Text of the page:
Friday, March 19, 2010

Steps to run the Windows Phone 7 Unit Test Framework successfully

Thanks to assistance from Jeff Wilcox of Microsoft, I now have the Windows Phone 7 Unit Test Framework running successfully!

Here are the steps to get it running:

1) Download/install Visual Studio 2010 Express for Windows Phone from here.
2) Download the zip file containing the 2 unsigned DLLs from Jeff Wilcox's website.
3) Unzip the 2 DLLs. Then, right-click each DLL individually and select "Properties".
4) In the Properties window for each DLL, click the "Unblock" button. (DLLs off the net are blocked for safety by default.)
5) Launch Visual Studio 2010 Express for Windows Phone and create a new Windows Phone project.
6) Add References to the 2 DLLs that you have just unblocked to this Windows project:
* Microsoft.Silverlight.Testing
* Microsoft.VisualStudio.QualityTools.UnitTesting.Silverlight
8) DON'T create any separate class libraries. For now, the unit testing framework requires that all tests/supporting classes be INSIDE the Windows project.
9) DO create a sub-folder in the Windows project to hold code (eg. "CodeLibrary").
10) Create a sub-folder within "CodeLibrary", and name it "Tests".
11) Add a class to the Tests folder, named something like "CustomerViewModelTests.cs"
12) In the class, add the following using statements:

using Microsoft.Silverlight.Testing.UnitTesting;
using Microsoft.VisualStudio.TestTools.UnitTesting;

13) Add the [TestClass] attribute above the class declaration.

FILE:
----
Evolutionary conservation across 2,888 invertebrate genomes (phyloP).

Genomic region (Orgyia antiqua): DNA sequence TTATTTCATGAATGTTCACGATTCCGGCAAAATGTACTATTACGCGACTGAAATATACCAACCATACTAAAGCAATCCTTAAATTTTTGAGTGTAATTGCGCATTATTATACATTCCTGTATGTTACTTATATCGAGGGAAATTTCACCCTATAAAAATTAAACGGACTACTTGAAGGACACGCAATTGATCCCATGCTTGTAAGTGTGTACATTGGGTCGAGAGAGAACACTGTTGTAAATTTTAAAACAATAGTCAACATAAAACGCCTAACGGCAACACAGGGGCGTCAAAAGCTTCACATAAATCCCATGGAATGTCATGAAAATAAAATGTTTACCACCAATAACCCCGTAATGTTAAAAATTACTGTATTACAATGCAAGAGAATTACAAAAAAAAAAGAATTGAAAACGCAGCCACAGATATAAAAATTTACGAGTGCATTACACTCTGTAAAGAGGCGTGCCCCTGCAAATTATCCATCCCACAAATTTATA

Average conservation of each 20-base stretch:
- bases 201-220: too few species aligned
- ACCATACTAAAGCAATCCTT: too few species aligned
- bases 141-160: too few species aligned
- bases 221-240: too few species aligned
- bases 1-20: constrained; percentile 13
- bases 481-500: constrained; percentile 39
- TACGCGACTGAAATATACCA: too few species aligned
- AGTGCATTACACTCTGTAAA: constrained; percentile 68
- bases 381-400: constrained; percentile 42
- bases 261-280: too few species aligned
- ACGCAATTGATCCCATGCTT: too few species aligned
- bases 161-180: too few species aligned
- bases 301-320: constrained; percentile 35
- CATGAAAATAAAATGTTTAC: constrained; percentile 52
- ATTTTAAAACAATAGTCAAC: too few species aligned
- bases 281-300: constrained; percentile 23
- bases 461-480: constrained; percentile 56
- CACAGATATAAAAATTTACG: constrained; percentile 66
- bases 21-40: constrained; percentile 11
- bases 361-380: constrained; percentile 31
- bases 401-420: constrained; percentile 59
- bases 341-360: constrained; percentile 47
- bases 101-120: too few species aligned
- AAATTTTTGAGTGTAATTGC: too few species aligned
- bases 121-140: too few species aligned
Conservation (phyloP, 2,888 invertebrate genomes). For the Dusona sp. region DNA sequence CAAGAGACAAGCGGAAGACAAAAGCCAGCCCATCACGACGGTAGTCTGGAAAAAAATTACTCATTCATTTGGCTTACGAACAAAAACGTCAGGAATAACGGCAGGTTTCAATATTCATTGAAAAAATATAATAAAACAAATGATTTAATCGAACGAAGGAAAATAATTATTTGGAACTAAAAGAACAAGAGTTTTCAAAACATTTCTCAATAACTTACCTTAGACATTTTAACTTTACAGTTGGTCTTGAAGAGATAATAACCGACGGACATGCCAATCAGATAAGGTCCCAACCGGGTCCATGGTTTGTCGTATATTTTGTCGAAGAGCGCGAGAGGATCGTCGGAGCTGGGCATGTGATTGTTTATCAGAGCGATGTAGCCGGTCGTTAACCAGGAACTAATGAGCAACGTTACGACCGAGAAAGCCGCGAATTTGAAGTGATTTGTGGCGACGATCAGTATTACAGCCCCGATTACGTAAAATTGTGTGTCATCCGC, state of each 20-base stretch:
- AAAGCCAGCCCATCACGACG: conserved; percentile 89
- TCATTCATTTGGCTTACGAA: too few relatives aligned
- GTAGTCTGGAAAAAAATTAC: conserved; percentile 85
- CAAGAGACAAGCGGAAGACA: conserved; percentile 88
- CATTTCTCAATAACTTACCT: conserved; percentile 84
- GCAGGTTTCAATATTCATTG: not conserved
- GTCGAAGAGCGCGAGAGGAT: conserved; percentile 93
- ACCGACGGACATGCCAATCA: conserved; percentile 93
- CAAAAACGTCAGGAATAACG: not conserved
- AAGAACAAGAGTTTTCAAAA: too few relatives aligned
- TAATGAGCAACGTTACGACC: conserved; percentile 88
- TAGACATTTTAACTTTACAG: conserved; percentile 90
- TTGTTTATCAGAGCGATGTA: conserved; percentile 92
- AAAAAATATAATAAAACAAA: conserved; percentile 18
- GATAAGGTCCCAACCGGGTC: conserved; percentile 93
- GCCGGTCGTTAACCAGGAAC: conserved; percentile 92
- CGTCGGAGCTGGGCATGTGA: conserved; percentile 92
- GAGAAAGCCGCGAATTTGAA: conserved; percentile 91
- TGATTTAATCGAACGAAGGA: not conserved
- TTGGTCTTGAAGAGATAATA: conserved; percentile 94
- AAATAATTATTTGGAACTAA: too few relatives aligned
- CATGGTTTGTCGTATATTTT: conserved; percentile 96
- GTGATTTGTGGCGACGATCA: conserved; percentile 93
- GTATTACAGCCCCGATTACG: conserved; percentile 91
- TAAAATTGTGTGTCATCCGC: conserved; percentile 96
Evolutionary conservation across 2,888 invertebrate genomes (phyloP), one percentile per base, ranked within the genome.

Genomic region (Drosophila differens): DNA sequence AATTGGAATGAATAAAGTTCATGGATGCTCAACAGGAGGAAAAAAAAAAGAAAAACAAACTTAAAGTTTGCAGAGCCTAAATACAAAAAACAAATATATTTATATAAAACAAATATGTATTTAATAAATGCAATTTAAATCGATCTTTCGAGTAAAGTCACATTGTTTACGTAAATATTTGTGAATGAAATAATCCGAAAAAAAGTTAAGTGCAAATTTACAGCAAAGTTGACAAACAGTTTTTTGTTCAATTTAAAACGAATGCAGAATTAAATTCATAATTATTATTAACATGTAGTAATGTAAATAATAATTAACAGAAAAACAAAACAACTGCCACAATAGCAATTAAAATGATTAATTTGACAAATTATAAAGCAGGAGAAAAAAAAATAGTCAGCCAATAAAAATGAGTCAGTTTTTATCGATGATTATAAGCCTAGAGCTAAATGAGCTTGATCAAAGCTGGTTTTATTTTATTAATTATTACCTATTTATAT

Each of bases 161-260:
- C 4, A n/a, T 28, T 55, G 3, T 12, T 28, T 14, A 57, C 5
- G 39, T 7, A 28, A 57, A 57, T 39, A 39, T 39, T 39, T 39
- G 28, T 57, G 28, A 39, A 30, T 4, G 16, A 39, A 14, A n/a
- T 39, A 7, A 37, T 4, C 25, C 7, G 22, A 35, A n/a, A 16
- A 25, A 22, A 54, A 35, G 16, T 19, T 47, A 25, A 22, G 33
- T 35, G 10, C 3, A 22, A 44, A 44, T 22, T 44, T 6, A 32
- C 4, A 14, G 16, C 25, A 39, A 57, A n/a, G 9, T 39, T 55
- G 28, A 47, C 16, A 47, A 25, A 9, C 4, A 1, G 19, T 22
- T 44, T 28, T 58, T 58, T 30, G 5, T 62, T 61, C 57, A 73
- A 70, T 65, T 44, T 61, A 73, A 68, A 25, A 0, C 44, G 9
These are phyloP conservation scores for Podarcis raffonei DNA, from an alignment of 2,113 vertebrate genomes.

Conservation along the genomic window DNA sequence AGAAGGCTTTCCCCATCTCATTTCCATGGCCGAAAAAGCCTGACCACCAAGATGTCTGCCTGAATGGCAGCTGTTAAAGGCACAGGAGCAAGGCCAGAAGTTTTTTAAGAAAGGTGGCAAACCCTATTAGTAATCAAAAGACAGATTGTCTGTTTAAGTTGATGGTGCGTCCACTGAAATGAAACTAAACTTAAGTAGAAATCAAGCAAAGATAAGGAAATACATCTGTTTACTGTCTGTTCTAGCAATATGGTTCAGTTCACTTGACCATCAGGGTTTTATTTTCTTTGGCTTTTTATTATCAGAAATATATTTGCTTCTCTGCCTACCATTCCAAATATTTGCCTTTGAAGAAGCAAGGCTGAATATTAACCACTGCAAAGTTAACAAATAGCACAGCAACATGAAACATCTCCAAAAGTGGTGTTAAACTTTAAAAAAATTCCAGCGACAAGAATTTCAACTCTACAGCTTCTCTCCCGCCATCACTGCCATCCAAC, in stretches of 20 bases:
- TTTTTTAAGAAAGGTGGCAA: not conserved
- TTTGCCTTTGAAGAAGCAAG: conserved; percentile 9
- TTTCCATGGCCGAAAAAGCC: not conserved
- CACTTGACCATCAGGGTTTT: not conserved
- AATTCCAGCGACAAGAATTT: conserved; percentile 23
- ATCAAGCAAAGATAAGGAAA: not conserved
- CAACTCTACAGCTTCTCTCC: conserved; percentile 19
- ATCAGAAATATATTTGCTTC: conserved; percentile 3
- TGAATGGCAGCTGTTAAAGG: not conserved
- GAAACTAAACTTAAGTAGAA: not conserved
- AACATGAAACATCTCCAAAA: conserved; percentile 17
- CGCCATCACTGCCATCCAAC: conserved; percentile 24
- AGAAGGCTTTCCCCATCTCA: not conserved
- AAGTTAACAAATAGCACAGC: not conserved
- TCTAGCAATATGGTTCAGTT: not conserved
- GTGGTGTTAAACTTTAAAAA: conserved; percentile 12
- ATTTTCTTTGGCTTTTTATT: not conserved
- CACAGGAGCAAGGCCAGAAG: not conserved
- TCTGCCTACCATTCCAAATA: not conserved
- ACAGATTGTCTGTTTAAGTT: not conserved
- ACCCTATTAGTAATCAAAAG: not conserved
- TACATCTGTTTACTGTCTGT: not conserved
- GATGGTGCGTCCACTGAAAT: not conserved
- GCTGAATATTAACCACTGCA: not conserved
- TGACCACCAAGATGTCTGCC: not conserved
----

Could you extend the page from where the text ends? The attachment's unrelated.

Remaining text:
14) Create a test method with the [TestMethod] attribute, something like this:

public void Constructor_CustomerInput_IsHappy1()
    Assert.IsTrue(true, "It worked!");

15) Finally, for the test framework to recognize your tests, you must add code to the code-behind class for the MainPage XAML file.
16) Open the file MainPage.xaml.cs
17) Add the same 2 using statements that you added to the test class:

using Microsoft.Phone.Controls;
using Microsoft.Silverlight.Testing;

18) Add the following lines of code (thanks to Jeff Wilcox for this) at the end of the constructor, just below the SupportedOrientations assignment

const bool runUnitTests = true;

if (runUnitTests)
    Content = UnitTestSystem.CreateTestPage();
    IMobileTestPage imtp = Content as IMobileTestPage;

    if (imtp != null)
        BackKeyPress += (x, xe) => xe.Cancel = imtp.NavigateBack();

19) Create another folder within the "CodeLibrary" sub-folder named "ThirdParty".
20) Within this folder, create a class called "ButtonService.cs" and paste in the following code. This code comes from Patrick Cauldwell's blog entry here; it adds support for binding ICommand classes to controls via a custom attribute, Command. The Command attribute is a standard feature in WPF and later versions of Silverlight, but not available by default in the Windows Phone 7 implementation of Silverlight:

public static class ButtonService
    // Modified from Patrick Cauldwell's original ButtonService class
    // here:

    private static readonly DependencyProperty _commandProperty;

    static ButtonService()
         _commandProperty = DependencyProperty.RegisterAttached("Command", typeof(ICommand), typeof(ButtonService),
            new PropertyMetadata(OnCommandChanged));

    public static ICommand GetCommand(DependencyObject dependencyObject)
        return (ICommand)dependencyObject.GetValue(_commandProperty);

    public static void SetCommand(DependencyObject dependencyObject, ICommand value)
        dependencyObject.SetValue(_commandProperty, value);

    private static void OnCommandChanged(DependencyObject dependencyObject, DependencyPropertyChangedEventArgs dpceArgs)
        if (dependencyObject is Button)
            string parameter = dependencyObject.GetValue(_commandProperty).ToString();
            Button button = (Button)dependencyObject;
            ICommand command = (ICommand)dpceArgs.NewValue;
            button.Click += delegate(object sender, RoutedEventArgs arg) { command.Execute(parameter); };

20) Your environment is now configured! Proceed to the tutorial: Building a Windows Phone 7 app with MVVM pattern, using TDD and mock objects.

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